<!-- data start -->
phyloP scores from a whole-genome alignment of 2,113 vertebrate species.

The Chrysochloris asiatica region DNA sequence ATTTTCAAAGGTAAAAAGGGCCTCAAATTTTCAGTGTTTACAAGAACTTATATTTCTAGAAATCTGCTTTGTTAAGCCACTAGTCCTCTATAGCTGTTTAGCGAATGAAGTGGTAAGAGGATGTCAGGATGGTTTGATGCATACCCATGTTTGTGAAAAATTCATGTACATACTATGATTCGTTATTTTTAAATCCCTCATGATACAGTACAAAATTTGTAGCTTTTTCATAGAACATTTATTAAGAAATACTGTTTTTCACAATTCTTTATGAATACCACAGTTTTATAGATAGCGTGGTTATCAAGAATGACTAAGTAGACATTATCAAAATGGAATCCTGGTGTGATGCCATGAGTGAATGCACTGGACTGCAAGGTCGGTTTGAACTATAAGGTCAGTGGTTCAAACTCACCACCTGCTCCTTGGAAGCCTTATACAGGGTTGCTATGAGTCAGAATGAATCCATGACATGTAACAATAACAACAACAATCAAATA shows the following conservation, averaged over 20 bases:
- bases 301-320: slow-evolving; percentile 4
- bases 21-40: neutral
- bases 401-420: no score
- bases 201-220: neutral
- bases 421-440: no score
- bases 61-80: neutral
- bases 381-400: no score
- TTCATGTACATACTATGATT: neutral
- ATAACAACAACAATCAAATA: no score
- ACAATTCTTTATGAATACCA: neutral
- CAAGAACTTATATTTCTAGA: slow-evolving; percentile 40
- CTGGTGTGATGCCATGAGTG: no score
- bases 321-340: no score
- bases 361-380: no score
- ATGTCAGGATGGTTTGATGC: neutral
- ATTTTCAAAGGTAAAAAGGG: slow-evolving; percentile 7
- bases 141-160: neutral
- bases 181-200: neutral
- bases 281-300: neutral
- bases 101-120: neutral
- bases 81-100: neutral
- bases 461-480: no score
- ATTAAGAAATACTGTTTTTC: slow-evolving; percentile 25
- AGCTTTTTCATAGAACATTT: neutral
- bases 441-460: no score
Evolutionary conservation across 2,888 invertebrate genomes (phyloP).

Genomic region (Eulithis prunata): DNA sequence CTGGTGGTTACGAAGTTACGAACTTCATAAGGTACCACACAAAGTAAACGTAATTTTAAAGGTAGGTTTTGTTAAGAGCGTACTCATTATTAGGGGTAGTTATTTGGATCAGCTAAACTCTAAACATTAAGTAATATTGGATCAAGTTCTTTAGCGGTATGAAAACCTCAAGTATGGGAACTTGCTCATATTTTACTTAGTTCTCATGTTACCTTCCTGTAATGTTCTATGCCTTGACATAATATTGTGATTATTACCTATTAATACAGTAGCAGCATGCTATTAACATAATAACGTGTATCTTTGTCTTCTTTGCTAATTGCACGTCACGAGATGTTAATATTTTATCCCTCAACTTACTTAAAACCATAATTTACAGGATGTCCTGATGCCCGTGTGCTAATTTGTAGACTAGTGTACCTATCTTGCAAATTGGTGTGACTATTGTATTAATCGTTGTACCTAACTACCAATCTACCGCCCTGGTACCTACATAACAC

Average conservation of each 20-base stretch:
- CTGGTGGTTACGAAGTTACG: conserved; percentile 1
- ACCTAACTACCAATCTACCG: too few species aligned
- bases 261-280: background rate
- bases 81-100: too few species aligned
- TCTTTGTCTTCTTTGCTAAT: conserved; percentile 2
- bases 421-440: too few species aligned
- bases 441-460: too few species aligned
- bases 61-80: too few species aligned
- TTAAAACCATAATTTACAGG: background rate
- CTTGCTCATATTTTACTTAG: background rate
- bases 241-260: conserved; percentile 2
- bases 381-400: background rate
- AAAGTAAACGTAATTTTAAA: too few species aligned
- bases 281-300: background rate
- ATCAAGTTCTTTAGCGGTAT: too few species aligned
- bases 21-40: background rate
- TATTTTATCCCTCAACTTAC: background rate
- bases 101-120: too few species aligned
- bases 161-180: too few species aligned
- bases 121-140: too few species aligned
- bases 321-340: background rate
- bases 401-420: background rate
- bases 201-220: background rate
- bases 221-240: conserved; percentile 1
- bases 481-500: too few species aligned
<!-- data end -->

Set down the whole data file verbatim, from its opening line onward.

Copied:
phyloP scores from a whole-genome alignment of 2,113 vertebrate species.

The Chrysochloris asiatica region DNA sequence ATTTTCAAAGGTAAAAAGGGCCTCAAATTTTCAGTGTTTACAAGAACTTATATTTCTAGAAATCTGCTTTGTTAAGCCACTAGTCCTCTATAGCTGTTTAGCGAATGAAGTGGTAAGAGGATGTCAGGATGGTTTGATGCATACCCATGTTTGTGAAAAATTCATGTACATACTATGATTCGTTATTTTTAAATCCCTCATGATACAGTACAAAATTTGTAGCTTTTTCATAGAACATTTATTAAGAAATACTGTTTTTCACAATTCTTTATGAATACCACAGTTTTATAGATAGCGTGGTTATCAAGAATGACTAAGTAGACATTATCAAAATGGAATCCTGGTGTGATGCCATGAGTGAATGCACTGGACTGCAAGGTCGGTTTGAACTATAAGGTCAGTGGTTCAAACTCACCACCTGCTCCTTGGAAGCCTTATACAGGGTTGCTATGAGTCAGAATGAATCCATGACATGTAACAATAACAACAACAATCAAATA shows the following conservation, averaged over 20 bases:
- bases 301-320: slow-evolving; percentile 4
- bases 21-40: neutral
- bases 401-420: no score
- bases 201-220: neutral
- bases 421-440: no score
- bases 61-80: neutral
- bases 381-400: no score
- TTCATGTACATACTATGATT: neutral
- ATAACAACAACAATCAAATA: no score
- ACAATTCTTTATGAATACCA: neutral
- CAAGAACTTATATTTCTAGA: slow-evolving; percentile 40
- CTGGTGTGATGCCATGAGTG: no score
- bases 321-340: no score
- bases 361-380: no score
- ATGTCAGGATGGTTTGATGC: neutral
- ATTTTCAAAGGTAAAAAGGG: slow-evolving; percentile 7
- bases 141-160: neutral
- bases 181-200: neutral
- bases 281-300: neutral
- bases 101-120: neutral
- bases 81-100: neutral
- bases 461-480: no score
- ATTAAGAAATACTGTTTTTC: slow-evolving; percentile 25
- AGCTTTTTCATAGAACATTT: neutral
- bases 441-460: no score
Evolutionary conservation across 2,888 invertebrate genomes (phyloP).

Genomic region (Eulithis prunata): DNA sequence CTGGTGGTTACGAAGTTACGAACTTCATAAGGTACCACACAAAGTAAACGTAATTTTAAAGGTAGGTTTTGTTAAGAGCGTACTCATTATTAGGGGTAGTTATTTGGATCAGCTAAACTCTAAACATTAAGTAATATTGGATCAAGTTCTTTAGCGGTATGAAAACCTCAAGTATGGGAACTTGCTCATATTTTACTTAGTTCTCATGTTACCTTCCTGTAATGTTCTATGCCTTGACATAATATTGTGATTATTACCTATTAATACAGTAGCAGCATGCTATTAACATAATAACGTGTATCTTTGTCTTCTTTGCTAATTGCACGTCACGAGATGTTAATATTTTATCCCTCAACTTACTTAAAACCATAATTTACAGGATGTCCTGATGCCCGTGTGCTAATTTGTAGACTAGTGTACCTATCTTGCAAATTGGTGTGACTATTGTATTAATCGTTGTACCTAACTACCAATCTACCGCCCTGGTACCTACATAACAC

Average conservation of each 20-base stretch:
- CTGGTGGTTACGAAGTTACG: conserved; percentile 1
- ACCTAACTACCAATCTACCG: too few species aligned
- bases 261-280: background rate
- bases 81-100: too few species aligned
- TCTTTGTCTTCTTTGCTAAT: conserved; percentile 2
- bases 421-440: too few species aligned
- bases 441-460: too few species aligned
- bases 61-80: too few species aligned
- TTAAAACCATAATTTACAGG: background rate
- CTTGCTCATATTTTACTTAG: background rate
- bases 241-260: conserved; percentile 2
- bases 381-400: background rate
- AAAGTAAACGTAATTTTAAA: too few species aligned
- bases 281-300: background rate
- ATCAAGTTCTTTAGCGGTAT: too few species aligned
- bases 21-40: background rate
- TATTTTATCCCTCAACTTAC: background rate
- bases 101-120: too few species aligned
- bases 161-180: too few species aligned
- bases 121-140: too few species aligned
- bases 321-340: background rate
- bases 401-420: background rate
- bases 201-220: background rate
- bases 221-240: conserved; percentile 1
- bases 481-500: too few species aligned